CAE Practice tests for the EFL Exams Home  
  About CAE Use of English Writing Reading Speaking  

More about the Cambridge Advanced Speaking paper

Remember: You will do this exam with another candidate. If you are the last people taking the exam that day, there might be more then one other candidate, but mostly there will two candidates doing the test. The other person is not a competitor. The interlocutor will make sure you have time to talk. Also people who try to do all the talking are showing poor language skills, and may even lose marks. Contribute to discussions, but do not completely dominate them. There will be two examiners. One is the interlocutor, who will talk to you. The other is the marker, who will sit quietly and take notes of your language skill.

For the first part of the test, the interlocutor may ask questions like 'How are you?' 'Do you live in this city?'. This is the kind of conversation we call 'small talk'. At this time the examiner will for his first impression, so it is important that it should be a good one. Practice this kind of conversation as much as you can with your friends, and see how it is done in English-language films.

The second part of the test may have two pictures linked by an idea - for example you might see children on a beach, and old people at a historic site. you will see that the theme is leisure and holidays, and you should compare the pictures explaining what is the same (people on holiday) and what is different (the age of the people, the type of holiday). The interlocutor may ask you some questions like 'Where did you go for your last holiday?' but you should speak for yourself as much as you can without being prompted.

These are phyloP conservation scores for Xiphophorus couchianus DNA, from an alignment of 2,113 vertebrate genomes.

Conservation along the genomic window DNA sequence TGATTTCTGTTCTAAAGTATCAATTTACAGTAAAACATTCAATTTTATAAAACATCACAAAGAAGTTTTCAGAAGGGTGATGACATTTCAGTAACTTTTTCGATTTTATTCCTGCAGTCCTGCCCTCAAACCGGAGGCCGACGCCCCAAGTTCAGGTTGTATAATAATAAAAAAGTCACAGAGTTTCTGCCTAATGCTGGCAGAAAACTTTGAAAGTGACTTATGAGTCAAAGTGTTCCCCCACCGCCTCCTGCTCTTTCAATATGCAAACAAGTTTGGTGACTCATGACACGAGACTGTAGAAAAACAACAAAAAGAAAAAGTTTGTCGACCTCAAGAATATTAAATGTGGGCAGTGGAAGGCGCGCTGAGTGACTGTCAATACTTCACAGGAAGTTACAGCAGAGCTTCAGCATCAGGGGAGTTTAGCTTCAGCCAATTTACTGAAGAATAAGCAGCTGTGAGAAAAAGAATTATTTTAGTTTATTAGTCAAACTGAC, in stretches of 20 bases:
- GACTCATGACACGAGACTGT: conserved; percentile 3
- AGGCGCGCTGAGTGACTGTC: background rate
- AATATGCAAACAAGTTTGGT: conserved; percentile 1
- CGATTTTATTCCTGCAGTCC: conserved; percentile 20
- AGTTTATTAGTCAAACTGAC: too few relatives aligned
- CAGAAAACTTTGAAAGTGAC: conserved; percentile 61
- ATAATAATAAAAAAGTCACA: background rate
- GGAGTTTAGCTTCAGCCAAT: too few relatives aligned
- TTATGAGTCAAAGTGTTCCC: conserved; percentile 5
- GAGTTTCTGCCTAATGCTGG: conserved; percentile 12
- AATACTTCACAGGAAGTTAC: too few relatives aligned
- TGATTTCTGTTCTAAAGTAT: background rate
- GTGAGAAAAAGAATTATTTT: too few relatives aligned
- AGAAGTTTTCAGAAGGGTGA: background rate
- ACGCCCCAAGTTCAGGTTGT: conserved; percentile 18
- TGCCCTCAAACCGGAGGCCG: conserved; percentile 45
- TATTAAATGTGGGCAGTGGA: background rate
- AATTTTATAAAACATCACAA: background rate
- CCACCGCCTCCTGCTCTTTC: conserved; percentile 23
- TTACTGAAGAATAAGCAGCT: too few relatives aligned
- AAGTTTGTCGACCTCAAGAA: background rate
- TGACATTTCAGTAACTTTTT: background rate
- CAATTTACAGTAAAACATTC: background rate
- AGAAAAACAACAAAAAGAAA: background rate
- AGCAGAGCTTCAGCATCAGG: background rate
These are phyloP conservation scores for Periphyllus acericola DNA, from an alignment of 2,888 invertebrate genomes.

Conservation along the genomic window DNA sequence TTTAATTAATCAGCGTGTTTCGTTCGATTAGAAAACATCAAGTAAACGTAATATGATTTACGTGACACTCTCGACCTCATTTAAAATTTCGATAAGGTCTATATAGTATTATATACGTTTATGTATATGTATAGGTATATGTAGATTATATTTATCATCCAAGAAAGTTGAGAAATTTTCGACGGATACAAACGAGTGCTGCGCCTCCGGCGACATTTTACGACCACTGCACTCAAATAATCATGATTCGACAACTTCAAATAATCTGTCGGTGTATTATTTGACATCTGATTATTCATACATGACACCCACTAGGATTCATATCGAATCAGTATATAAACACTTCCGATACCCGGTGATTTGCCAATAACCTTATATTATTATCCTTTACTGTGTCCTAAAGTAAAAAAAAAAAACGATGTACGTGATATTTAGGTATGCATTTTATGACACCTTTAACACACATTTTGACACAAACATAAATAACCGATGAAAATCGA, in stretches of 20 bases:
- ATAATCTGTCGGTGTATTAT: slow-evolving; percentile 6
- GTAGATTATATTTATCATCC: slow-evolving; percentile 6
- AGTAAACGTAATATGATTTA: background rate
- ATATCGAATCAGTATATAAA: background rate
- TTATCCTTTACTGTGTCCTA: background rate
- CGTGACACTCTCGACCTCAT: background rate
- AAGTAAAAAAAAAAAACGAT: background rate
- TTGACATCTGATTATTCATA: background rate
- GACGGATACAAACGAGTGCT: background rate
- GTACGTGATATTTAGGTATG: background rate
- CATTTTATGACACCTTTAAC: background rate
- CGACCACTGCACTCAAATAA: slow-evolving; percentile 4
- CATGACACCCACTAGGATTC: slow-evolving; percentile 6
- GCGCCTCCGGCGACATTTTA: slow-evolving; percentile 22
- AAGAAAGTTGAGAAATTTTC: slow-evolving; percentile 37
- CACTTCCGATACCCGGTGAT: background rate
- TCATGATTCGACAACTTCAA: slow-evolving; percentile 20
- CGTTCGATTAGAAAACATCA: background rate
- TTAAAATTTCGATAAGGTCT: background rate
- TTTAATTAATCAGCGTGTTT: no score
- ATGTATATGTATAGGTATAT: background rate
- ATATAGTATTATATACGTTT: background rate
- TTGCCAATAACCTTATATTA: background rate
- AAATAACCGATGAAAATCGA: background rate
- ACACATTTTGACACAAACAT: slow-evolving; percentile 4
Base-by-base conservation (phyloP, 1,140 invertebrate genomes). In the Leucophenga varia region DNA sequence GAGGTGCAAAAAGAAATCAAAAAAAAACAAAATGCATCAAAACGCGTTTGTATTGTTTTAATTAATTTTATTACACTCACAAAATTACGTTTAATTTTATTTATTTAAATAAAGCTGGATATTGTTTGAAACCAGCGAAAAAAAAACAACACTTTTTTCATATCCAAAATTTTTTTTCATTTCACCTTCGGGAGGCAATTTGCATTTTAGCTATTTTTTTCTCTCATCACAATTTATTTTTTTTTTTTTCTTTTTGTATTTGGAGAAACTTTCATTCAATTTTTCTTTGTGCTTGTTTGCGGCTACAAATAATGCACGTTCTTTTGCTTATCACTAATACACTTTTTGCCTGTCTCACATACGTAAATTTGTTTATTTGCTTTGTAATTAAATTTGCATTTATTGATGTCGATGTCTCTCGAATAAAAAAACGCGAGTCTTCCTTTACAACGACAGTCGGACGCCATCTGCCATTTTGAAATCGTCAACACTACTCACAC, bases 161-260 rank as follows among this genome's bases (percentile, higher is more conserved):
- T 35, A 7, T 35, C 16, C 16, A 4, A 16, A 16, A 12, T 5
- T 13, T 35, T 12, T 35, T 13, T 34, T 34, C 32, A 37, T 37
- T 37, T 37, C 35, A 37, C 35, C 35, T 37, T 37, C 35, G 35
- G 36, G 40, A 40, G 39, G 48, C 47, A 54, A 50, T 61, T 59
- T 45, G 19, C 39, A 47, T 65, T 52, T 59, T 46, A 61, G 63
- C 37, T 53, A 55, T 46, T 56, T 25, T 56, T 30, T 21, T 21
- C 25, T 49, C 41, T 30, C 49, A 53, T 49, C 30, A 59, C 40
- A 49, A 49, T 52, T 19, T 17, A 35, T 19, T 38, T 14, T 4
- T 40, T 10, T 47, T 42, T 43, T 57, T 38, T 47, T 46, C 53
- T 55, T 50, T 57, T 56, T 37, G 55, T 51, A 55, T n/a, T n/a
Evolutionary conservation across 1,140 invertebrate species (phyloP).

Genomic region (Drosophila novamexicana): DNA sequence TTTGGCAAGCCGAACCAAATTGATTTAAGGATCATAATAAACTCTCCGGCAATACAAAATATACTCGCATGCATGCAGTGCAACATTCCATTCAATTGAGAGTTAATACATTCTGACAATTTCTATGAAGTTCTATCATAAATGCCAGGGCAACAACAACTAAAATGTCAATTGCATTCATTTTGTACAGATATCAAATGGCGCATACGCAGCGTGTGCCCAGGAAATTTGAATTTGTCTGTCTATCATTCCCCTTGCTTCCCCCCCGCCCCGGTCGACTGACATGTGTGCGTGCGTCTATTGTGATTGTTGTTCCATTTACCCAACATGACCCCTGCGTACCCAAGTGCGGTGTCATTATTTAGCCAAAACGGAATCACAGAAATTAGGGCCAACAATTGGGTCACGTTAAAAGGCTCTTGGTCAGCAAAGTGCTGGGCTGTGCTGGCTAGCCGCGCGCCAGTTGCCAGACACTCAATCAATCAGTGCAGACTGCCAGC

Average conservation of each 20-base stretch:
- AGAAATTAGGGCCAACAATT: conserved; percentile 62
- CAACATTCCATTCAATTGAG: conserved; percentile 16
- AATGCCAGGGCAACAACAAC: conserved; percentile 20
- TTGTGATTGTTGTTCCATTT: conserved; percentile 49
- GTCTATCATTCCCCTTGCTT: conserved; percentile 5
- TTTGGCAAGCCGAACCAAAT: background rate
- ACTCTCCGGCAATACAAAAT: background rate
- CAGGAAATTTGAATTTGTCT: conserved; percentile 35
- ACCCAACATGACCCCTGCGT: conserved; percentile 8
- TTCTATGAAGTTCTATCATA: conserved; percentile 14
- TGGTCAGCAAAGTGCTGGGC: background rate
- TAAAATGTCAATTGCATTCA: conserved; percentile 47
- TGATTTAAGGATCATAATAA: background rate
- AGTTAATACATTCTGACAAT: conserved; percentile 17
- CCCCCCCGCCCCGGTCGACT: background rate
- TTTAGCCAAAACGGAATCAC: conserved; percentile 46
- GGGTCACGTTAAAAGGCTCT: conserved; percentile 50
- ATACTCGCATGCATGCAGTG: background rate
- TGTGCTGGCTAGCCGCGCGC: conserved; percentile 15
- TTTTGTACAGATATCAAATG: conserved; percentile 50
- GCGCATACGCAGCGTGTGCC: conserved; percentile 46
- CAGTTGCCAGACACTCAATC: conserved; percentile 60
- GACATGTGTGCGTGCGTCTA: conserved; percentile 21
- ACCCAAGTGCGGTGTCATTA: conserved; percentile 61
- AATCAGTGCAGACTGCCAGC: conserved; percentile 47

In the third part you may have a picture - for example different kinds of houses, or something written down, such as advertisements for things to do in the evening. You will be given a task, such as to arrange the houses in order according to which you think is best, or you may be told to look at the advertisements and plan your evening. Remember to use expressions such as 'Well, I think ...' or 'on the other hand ...' 'it's up to you, but I would prefer ...'.

In the fourth part the interlocutor might expand one of the themes - with the example questions here he might ask 'Do you think young pepole today have more leisure than their parents?' You will be asked to give reasons for any statements you make, so again, it is a good idea to practice having this kind of discussion. You can practice by trying to explain something to an imaginary person.

You are marked on a number of factors. Your fluency is important, as is the range of your vocabulary and whether you use expressions in the correct way. But just as important is how you use the language ability you have. It is better to express yourself clearly using a slightly more limited range than to be incomprehensible with a large vocabulary. Also, there is no harm in speaking slowly and thoughtfully provided that you don't overdo it. Your timing and rhythm are much more important than how fast you speak.

©2006 Biscuit Software